The Hot Springs Police Department said it's ready to hire four applicants from the special testing session held in September.
Assistant Police Chief Billy Hrvatin told the Civil Service Commission last week the new hires are scheduled to start Nov. 28. They are among the 12 who took written and physical tests in September. Five failed the physical exam, two failed the written portion and one took a job with another law enforcement agency.
Hrvatin said the four rookies will go to the Arkansas Law Enforcement Training Academy in January and begin 14 weeks of field training in March.
"They have a long road to hoe before they even get to the academy and then go to (field training)," he told the commission.
The new hires leave five vacancies in the 115 uniformed positions budgeted for 2022 and included in the $16.81 million 2023 police fund budget the Hot Springs Board of Directors authorized last week. The starting salary for the current year is $43,196. The board approved a 3% cost-of-living adjustment for all full-time city employees next year.
Hrvatin told the commission the city is competing against the Arkansas State Police for new officers. Earlier this year the Legislature increased state troopers' starting salary from $42,537 to $54,000.
"We compete a lot with Troop K here locally," Hrvatin said. "We have a young man we're about to hire, and he's also on the State Police hiring list. We're hoping he doesn't change his mind. He's guaranteed a position with us. We've already offered him, and he's in the pipeline."
The commission approved a Jan. 14 special testing session for next month's recruiting period. Hrvatin told commissioners the January session would allow new hires to go to the academy at the end of April.
The commission adopted a local rule in March that allows it to conduct tests and interviews when its list of eligible applicants expires. The state code allows the commission to conduct tests on the first Monday in April and October or according to rules prescribed by the commission.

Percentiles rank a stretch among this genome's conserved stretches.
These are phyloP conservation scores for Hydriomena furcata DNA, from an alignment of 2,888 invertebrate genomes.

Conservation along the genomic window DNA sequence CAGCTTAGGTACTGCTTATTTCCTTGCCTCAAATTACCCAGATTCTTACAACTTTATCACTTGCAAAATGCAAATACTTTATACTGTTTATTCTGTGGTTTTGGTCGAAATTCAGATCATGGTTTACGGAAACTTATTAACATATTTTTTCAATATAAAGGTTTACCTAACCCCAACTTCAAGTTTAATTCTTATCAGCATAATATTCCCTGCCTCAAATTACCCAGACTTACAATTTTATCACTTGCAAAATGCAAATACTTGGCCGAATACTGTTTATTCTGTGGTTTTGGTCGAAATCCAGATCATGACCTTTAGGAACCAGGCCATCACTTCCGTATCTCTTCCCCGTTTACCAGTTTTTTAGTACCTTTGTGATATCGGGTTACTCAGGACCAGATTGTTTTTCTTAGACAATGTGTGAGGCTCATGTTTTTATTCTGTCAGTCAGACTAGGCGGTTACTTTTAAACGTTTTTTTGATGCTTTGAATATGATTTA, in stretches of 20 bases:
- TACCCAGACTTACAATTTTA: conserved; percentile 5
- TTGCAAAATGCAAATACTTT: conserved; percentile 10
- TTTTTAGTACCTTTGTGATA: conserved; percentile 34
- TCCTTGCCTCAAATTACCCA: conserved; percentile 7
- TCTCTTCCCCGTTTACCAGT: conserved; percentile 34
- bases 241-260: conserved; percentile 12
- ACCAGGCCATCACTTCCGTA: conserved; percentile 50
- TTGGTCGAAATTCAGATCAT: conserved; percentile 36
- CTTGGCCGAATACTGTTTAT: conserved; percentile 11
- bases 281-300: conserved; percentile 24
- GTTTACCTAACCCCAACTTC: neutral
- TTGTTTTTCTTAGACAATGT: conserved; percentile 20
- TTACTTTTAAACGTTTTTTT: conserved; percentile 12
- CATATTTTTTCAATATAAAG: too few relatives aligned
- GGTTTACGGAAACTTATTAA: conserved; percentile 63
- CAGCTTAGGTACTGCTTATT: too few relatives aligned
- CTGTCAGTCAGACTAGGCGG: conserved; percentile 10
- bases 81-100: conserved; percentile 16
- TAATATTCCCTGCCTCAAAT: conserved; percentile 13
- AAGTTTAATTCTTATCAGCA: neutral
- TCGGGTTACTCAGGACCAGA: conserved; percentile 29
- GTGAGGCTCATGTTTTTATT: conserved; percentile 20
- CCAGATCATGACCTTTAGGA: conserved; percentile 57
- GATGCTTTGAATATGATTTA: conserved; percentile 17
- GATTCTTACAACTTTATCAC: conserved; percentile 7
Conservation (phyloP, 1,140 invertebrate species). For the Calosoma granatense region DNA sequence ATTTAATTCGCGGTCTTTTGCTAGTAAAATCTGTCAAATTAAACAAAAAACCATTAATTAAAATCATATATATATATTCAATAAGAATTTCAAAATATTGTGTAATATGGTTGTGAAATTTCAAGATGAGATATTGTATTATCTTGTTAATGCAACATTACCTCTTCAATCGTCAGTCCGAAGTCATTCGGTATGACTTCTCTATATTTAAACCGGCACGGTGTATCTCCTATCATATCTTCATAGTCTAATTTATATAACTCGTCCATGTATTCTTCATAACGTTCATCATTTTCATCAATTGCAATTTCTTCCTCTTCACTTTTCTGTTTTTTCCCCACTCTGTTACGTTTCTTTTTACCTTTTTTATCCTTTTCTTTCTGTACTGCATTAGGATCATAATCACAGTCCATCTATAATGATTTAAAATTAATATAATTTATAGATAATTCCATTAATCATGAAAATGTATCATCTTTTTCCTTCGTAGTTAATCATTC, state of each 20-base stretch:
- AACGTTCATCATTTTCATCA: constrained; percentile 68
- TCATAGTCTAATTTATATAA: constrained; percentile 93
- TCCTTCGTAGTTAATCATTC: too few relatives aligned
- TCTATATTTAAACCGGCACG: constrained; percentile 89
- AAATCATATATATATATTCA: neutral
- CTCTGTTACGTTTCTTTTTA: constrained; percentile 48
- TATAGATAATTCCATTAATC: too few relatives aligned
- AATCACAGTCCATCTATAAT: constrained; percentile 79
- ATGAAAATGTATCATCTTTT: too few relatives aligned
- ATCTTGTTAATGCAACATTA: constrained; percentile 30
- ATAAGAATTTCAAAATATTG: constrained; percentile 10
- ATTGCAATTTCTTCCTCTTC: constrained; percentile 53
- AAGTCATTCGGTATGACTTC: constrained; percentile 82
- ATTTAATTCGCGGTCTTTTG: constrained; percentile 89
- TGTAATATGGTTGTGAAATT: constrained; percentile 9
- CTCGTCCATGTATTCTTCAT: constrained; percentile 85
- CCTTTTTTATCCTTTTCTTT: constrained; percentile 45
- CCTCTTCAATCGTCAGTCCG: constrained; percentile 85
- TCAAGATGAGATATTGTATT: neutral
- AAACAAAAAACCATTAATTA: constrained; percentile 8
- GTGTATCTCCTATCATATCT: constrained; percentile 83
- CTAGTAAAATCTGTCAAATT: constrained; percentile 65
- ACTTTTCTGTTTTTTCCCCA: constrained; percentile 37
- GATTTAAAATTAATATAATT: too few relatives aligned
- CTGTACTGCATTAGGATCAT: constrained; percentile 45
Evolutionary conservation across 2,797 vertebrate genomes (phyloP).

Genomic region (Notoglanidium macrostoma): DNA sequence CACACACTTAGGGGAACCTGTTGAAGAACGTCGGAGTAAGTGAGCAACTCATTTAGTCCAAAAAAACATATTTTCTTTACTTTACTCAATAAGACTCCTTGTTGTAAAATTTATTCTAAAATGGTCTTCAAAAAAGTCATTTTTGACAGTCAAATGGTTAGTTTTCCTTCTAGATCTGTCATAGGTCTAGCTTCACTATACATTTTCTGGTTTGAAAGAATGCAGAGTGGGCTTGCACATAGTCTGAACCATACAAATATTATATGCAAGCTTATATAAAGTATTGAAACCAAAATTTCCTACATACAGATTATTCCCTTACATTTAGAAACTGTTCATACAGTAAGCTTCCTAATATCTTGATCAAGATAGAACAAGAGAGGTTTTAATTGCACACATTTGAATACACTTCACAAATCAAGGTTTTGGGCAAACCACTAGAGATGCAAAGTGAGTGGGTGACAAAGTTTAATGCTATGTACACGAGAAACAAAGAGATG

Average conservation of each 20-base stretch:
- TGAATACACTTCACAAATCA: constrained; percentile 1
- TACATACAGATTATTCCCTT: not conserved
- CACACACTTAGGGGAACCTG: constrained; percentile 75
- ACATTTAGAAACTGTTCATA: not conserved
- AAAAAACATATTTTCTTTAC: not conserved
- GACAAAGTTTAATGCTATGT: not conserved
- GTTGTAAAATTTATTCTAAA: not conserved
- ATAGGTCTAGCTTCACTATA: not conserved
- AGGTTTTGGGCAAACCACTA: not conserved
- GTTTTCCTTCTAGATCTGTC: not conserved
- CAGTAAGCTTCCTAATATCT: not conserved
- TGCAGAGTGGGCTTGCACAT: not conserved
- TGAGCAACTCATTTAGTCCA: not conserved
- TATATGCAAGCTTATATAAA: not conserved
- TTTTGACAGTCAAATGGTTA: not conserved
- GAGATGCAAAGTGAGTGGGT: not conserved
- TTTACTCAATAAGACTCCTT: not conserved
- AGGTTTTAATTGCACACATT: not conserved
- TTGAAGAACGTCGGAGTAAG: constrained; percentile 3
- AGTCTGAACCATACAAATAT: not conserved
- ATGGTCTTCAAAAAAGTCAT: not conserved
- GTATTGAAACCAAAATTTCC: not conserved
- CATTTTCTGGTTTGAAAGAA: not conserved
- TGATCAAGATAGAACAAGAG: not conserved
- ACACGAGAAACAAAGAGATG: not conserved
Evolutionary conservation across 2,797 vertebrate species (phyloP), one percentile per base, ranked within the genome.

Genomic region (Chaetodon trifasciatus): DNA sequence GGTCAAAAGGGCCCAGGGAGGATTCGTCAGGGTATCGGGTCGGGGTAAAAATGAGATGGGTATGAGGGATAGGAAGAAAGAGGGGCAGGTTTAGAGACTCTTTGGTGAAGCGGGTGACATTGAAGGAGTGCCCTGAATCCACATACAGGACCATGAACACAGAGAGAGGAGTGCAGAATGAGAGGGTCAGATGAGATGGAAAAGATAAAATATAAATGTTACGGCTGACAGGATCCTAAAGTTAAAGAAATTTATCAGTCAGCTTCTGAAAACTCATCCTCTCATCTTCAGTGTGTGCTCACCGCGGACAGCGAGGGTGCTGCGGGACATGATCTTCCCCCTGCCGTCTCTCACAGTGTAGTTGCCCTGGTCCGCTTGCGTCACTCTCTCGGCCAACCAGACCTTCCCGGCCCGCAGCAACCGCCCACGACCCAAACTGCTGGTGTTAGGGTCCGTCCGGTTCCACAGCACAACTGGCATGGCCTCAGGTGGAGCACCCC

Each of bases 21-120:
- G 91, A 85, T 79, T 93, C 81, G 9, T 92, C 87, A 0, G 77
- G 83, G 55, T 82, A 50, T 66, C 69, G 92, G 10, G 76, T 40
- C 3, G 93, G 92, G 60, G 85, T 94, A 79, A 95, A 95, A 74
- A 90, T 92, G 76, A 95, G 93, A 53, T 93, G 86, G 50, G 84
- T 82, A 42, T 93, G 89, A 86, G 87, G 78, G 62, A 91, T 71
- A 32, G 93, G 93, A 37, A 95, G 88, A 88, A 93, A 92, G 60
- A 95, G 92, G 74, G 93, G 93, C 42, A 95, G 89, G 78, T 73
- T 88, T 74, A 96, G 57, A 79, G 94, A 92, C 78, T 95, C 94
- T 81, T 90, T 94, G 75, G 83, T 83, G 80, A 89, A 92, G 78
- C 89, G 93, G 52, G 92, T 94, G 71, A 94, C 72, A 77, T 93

Written and physical tests account for 40% of an applicant's ranking on the eligibility list. A score of one to 25 the commission assigns after interviews accounts for 60%. The top three are eligible for hire. If there are four on the eligibility list and one opening, the department can choose from the top three.
Hrvatin and Fire Chief Ed Davis included the following items in their reports to the commission:
• Hrvatin said Capt. Mark Davis began his new role on Nov. 14. The former lieutenant was promoted from the commission's September eligibility list and is overseeing a new division focused on administration and technology. The department's other two captains are over the operations and support divisions.
In July the commission approved the creation of a third captain's position and a seventh lieutenant's position that will report to the new captain.
• Davis said the fire department improved its average response time to fewer than five minutes last month. Averages exceeded five and six minutes in previous months.
Davis has said a new station south of the King Expressway would shorten responses in Lake Hamilton-adjacent areas the city board annexed in 2016 and 2018. He presented a plan for the new station earlier this month to the committee City Manager Bill Burrough appointed to prioritize the city's unfunded capital projects. The committee is expected to make a recommendation to the board next year.
• Davis said the department will begin work on a 10-year strategic plan next year. The plan developed in 2013 included the creation of the Thermal Basin Fire District and firefighter respiratory protection plan.
"Those goals will be pretty lofty," Davis said. "I won't be here to see them all. Whoever comes after me will be the one who needs to complete it."
Davis celebrated his 33rd year with the department last month. He told the commission he plans to work another five years and hopes it will consider Fire Marshal Tom Braughton as his successor.
"I'm going to stay as long as it's enjoyable, and I feel like I'm effective," he said. "I hope you will consider my fire marshal when the time comes to choose a fire chief. He's excellent at what he does. He's my right hand."
The $12.64 million fire fund budget the board authorized for 2023 accounts for the department's succession plan, adding two lieutenant positions and eliminating a training officer position. Eighty positions are budgeted for next year.